There is no link between the use of mobile phones and an increased risk of brain tumours, according to a 10-year Interphone study.
While some of the data in study, which was co-ordinated by the International Agency for Cancer Research (IARC), showed an increased risk for some mobile-phone users, the possibility of errors prevents researchers from drawing any hard conclusions.
Interphone is the biggest study so far on the possible link between brain cancer and mobile-phone usage.
The study - which has cost about €19.2m, including €5.5m from the telecom industry - was conducted in 13 countries, and included 2,708 glioma and 2,409 meningioma cases that were compared to healthy control cases.
Gliomas are a type of brain tumour arising in cells of the brain. Meningiomas arise from cells that make up the covering around the brain.
The overall results show no increased risk for either type of tumour among people who have used mobile phones regularly for more than 10 years, according to Maria Feychting, professor in epidemiology at Karolinska Institutet and in charge of the Swedish part of the Interphone study.
The overall conclusions of the report are also backed up by the fact that the number of cases of gliomas and meningiomas hasn't increased according to official Swedish cancer statistics, Feychting said.
Among the most heavy mobile-phone users, those who used their phones for more than 1,640 hours, the data suggest a 40 percent larger risk of getting a glioma tumor.
But potential errors in the data is a likelier explanation than is an actual increased risk, according to Feychting.
For example, some heavy users reported improbable usage patterns, including talking on the phone for more than 12 hours per day on average.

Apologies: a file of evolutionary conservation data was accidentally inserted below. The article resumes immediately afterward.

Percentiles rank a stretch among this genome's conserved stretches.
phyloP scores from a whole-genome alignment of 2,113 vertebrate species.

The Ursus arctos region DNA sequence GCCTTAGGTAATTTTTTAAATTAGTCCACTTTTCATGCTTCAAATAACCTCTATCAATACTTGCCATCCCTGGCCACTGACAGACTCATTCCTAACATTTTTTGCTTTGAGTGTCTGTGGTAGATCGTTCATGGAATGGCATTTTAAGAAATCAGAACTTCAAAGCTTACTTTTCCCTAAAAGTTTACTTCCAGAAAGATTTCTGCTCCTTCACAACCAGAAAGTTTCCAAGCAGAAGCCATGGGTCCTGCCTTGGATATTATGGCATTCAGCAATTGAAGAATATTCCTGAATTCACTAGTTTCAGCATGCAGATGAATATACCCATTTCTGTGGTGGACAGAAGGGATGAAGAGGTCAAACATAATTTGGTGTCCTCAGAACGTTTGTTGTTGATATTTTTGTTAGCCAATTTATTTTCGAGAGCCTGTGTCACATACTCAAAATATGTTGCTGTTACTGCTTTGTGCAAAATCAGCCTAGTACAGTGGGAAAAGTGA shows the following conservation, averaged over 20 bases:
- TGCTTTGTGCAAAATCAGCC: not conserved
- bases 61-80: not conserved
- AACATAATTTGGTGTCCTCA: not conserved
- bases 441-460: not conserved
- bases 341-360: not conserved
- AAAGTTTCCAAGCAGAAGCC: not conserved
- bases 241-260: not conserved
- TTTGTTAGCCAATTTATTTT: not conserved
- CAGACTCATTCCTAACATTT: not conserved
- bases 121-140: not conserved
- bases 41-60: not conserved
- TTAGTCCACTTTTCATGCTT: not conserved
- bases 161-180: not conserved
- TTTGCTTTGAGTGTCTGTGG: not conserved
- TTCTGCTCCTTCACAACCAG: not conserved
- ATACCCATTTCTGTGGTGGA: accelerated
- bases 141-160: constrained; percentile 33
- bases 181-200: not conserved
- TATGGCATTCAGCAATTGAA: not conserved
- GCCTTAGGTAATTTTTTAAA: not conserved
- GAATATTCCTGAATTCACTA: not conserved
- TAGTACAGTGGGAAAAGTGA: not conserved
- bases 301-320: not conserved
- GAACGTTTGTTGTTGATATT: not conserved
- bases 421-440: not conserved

Also, getting to an increased risk only when reaching 1,640 hours of phone use isn't biologically believable, according to Feychting.
But she still thinks that these ambiguities warrant more research. A minority of the researchers also wanted to put more weight behind numbers that show an increased risk, Feychting said.
The methodology used by the Interphone study relies on participants remembering how many calls they have made, how long they talked and on what side they usually hold their phone, and that's hard to remember, according to Feychting.
In the end, the whole picture has to be looked at to validate the results and make a judgment call on what's believable, she said.
Problems related to the methodology can also explain why Interphone seems to suggest that using a mobile phone, in some cases, reduces the risk for brain cancer, according to the IARC.
A cohort study called COSMOS with participants in five European countries will try to get better data by, for example, relying more on information directly from mobile operators, according to Feychting.
Critics of the Interphone study have pointed out that it doesn't include children. The reason for excluding children is that a different method is needed for studying them from what is used for adults, according to Anders Ahlbom, director of the Institute of Environmental Medicine at Karolinska Institutet.
However, there is a need for further investigation of mobile-phone use and brain cancer risk among young people, according to Christopher Wild, director at the IARC.
Today, two ongoing studies are looking into this: MobiKids and CEFALO. The latter focuses on risk of brain tumors in children aged seven to 19 years, and researchers hope it will yield results during next year, according to Feychting.
Critics have also voiced concerns about the fact that other wireless phones, including ones based on the DECT (Digital Enhanced Cordless Telecommunications) standard, were excluded from the study. But they were included in the Swedish part of Interphone and no increased risks could be seen, Feychting said.
There is also the question of what repercussions mobile-phone usage will have longer term. Today, there is no data on usage periods longer than 15 years, according to Feychting.